Types of Color Palettes

one color palette the skinny confidential

One Color {The Skinny Confidential Pink}

Iconic, am I right? Anything that is pink is on brand, and it works in helping create a community by using color. See a new pink face mask? You're going to tag Lauren in your post because you know she would love to see it! 

Her feed colors all incorporate "The Skinny Confidential Pink". Same with stories, web design, packaging, everything. She even talks about it in her captions, and it's a big deal.


one color and supporting color palette summer fridays

One Color + Supporting Colors {Summer Friday's Blue}

If you haven't heard of Summer Friday's before, you should go check them out! I'm going to be doing a full beauty review on their first (and only) product soon!

They have a very Millennial focused brand, and chose a color that is very different than any beauty brand on the market. Their dusty blue color is used in their packaging, on their Instagram feed, and throughout their stories. When you see anything with that color, you automatically think of their brand, which is exactly the point!

They also mix in cremes, white, and black to compliment the blue. This is where a good color pallete comes into play. Having a main color is important, but having supporting colors is also extremely important!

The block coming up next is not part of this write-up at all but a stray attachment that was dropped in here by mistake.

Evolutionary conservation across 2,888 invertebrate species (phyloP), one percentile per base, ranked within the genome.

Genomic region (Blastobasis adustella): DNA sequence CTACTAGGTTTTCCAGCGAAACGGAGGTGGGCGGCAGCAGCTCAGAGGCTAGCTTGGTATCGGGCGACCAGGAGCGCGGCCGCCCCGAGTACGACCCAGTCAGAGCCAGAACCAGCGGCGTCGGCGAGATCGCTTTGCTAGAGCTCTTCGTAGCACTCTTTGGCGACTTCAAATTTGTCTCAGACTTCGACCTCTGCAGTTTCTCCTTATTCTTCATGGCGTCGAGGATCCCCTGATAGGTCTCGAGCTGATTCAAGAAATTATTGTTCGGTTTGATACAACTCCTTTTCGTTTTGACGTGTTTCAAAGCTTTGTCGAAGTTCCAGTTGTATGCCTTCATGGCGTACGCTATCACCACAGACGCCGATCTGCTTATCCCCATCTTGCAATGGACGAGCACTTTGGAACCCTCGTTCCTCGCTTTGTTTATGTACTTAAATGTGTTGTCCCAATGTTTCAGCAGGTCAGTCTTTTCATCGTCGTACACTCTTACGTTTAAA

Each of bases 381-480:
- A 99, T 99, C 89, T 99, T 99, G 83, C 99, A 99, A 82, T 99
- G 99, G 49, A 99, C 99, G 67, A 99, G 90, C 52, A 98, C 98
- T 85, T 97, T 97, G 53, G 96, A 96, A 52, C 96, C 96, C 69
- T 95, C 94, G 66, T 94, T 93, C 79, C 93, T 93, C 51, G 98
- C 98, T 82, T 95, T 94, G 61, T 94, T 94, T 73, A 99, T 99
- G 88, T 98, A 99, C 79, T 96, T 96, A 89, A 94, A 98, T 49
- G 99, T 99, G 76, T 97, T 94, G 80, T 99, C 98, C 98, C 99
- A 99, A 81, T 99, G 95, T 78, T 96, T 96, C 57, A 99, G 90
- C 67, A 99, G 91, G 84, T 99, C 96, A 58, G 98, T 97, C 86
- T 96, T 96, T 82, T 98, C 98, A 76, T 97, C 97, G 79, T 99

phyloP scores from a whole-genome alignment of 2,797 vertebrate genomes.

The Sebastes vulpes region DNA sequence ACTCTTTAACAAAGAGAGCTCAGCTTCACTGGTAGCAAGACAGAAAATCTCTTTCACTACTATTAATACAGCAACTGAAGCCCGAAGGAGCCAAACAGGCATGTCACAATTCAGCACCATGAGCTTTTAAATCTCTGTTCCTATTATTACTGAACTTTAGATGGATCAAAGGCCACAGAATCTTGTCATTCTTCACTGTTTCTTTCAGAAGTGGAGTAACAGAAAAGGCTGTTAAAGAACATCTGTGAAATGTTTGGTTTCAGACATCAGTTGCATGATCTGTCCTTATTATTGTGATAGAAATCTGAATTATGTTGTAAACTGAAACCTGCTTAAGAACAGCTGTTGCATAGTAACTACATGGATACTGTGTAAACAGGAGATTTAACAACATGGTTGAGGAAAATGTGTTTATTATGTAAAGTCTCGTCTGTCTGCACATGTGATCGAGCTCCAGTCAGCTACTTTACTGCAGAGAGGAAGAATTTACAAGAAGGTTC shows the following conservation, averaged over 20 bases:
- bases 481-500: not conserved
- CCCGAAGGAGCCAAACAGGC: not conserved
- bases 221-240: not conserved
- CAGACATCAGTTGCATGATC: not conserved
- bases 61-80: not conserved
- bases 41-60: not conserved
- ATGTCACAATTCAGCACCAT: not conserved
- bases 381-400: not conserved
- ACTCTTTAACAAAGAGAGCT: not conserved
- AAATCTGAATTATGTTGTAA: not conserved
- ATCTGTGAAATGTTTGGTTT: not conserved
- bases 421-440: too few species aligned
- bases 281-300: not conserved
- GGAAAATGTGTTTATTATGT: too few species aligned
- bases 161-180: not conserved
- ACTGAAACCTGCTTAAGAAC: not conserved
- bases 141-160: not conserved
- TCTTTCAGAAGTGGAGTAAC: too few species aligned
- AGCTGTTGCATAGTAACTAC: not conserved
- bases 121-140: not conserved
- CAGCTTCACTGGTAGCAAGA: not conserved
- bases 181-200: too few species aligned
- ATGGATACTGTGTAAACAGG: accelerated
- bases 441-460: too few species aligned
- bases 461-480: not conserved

multi color palette drunk elephant

Multicolor {Drunk Elephant}

If you know the brand Drunk Elephant you know how amazing A) their products are and B) how amazing and bright their packaging is. I love how all of their products relate to a specific color and that their website and Instagram page are both so bright and full of life. It's definitely not everyone's style, but I still think, if done right, it can be extremely chic.

NOW what you've been waiting for, how to do this for your own personal brand or small business!


How To Make Your Own Color Palette

color palette moosboard

My first suggestion is to get everything that has inspired your brand all into one area, one mood board, somewhere that you can visually see everything together. 

For me this means a digital mood board with pictures I pull from Pinterest, Dribbble, Behance, etc. This way you can start to see patterns and really hone in on what colors represent your brand visually. Below is an example of a mood board I would create for a sunscreen company aimed at millennials.